Shruti (Sanskrit: श्रुति, IAST: Śruti, IPA: [ɕrʊtɪ]) in Sanskrit means “that which is heard” and refers to the body of most authoritative, ancient religious texts comprising the central canon of Hinduism

Manusmriti states: Śrutistu vedo vijñeyaḥ (Sanskrit: श्रुतिस्तु वेदो विज्ञेय:) meaning, “Know that Vedas are Śruti”

Thus, it includes the four Vedas including its four types of embedded texts—the Samhitas, the Upanishads, the Brahmanas and the Aranyakas

Śrutis have been variously described as a revelation through anubhava (direct experience), or of primordial origins realized by ancient Rishis

In Hindu tradition, they have been referred to as apauruṣeya (not created by humans)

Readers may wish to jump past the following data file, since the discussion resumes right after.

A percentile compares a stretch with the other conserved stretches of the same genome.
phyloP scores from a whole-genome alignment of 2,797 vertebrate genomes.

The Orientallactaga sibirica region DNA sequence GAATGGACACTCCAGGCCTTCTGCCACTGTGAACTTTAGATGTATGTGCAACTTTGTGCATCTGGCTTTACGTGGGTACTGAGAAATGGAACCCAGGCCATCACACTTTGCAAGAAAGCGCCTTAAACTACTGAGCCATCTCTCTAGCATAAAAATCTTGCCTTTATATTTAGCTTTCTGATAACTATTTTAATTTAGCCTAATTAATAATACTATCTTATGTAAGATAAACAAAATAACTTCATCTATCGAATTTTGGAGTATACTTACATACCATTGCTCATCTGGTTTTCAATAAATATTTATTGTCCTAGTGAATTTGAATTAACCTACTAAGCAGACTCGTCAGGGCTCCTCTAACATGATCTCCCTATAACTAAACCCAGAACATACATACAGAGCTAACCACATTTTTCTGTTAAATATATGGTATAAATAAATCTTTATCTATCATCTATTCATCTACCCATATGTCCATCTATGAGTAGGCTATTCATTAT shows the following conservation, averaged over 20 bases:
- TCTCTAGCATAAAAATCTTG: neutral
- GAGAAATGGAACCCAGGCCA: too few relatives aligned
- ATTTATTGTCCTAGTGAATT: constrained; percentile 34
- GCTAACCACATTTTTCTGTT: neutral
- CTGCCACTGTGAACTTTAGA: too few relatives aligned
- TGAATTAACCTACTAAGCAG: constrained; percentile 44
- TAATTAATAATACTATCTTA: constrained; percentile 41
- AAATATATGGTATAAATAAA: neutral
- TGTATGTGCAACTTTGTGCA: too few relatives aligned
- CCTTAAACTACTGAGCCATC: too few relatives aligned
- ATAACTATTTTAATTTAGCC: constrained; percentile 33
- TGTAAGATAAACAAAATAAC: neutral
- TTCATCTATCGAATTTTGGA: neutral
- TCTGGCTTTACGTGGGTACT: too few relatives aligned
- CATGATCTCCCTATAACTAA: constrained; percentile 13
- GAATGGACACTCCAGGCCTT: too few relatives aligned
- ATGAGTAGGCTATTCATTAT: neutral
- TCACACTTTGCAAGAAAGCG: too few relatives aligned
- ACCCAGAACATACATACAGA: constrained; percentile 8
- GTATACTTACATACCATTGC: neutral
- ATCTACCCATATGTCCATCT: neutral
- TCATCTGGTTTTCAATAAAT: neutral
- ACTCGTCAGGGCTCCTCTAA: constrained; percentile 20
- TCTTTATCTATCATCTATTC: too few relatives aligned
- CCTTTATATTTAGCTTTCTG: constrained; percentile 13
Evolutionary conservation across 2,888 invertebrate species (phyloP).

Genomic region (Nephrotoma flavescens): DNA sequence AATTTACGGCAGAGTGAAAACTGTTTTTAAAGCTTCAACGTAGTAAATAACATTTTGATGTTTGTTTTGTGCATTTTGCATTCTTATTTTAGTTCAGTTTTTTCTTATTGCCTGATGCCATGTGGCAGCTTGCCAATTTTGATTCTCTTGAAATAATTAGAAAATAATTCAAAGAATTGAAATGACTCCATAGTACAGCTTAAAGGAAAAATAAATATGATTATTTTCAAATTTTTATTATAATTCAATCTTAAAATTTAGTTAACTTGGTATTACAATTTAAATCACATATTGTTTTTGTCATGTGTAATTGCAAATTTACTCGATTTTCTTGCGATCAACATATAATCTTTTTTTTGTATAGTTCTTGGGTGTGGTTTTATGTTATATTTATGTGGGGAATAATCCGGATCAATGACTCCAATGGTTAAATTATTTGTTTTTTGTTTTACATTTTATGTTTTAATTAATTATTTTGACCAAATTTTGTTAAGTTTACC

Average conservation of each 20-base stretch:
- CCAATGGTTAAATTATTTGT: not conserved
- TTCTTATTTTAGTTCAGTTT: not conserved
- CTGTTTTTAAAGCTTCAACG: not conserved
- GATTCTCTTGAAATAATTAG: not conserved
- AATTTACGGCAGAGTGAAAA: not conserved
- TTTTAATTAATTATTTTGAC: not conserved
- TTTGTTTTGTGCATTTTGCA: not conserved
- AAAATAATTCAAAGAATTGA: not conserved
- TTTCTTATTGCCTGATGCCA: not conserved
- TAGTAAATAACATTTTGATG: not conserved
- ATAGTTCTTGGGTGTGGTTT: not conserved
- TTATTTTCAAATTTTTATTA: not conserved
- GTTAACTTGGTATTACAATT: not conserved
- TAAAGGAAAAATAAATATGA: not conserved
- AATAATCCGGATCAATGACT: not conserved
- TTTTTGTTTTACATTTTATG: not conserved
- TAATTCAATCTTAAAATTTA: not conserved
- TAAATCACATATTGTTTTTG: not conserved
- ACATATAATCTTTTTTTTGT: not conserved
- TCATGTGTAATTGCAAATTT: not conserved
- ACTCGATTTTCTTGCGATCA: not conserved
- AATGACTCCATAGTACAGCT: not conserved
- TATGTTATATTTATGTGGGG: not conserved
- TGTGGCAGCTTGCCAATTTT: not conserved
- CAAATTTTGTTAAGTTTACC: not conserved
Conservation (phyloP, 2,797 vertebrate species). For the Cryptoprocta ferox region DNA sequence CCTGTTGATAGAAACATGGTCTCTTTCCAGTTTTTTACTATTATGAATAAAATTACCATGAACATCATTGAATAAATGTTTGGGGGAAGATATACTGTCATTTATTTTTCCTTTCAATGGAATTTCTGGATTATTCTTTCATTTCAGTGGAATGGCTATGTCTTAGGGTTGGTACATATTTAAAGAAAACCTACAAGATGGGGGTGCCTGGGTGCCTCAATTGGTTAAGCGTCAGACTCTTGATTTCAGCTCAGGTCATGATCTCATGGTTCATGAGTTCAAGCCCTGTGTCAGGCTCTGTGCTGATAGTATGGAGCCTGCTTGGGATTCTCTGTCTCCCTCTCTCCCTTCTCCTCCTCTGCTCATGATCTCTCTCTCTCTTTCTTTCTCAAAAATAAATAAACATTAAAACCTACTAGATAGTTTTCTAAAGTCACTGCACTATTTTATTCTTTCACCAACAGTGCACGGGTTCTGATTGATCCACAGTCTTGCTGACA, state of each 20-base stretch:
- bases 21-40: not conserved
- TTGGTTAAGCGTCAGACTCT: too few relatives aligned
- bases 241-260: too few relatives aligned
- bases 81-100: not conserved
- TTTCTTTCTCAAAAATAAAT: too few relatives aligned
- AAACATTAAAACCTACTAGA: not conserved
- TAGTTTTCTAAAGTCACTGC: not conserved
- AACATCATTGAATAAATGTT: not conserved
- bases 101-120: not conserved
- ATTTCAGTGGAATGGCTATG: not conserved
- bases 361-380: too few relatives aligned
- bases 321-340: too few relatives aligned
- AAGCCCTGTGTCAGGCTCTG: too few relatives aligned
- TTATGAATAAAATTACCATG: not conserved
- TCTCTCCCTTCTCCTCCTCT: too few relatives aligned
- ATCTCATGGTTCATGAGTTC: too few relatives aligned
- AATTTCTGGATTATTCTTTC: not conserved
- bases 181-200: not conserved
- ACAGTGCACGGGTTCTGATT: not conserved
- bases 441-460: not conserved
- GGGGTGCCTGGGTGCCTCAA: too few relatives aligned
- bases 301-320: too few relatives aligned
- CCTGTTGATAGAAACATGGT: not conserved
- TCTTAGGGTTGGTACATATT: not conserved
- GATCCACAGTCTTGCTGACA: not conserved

The Śruti texts themselves assert that they were skillfully created by Rishis (sages), after inspired creativity, just as a carpenter builds a chariot

All six schools of Hinduism accept the authority of śruti, but many scholars in these schools have denied that the śrutis are divine

A popular quote on supreme authority is Śruti can be found in Manusmriti (Adhyaya 1, Mantra 132) that Dharma jijñāsamānam pramāṇam paramam śrutih (Sanskrit: धर्मं जिज्ञासमानानां प्रमाणं परमं श्रुतिः, lit

means “To those who seek the knowledge of the sacred law, the supreme authority is the revelation Śruti

Shruti (Śruti) differs from other sources of Hindu philosophy, particularly smṛti “which is remembered” or textual material

These works span much of the history of Hinduism, beginning with the earliest known texts and ending in the early historical period with the later Upanishads

Of the śrutis, the Upanishads alone are widely known, and the central ideas of the Upanishadic śrutis are at the spiritual core of Hindus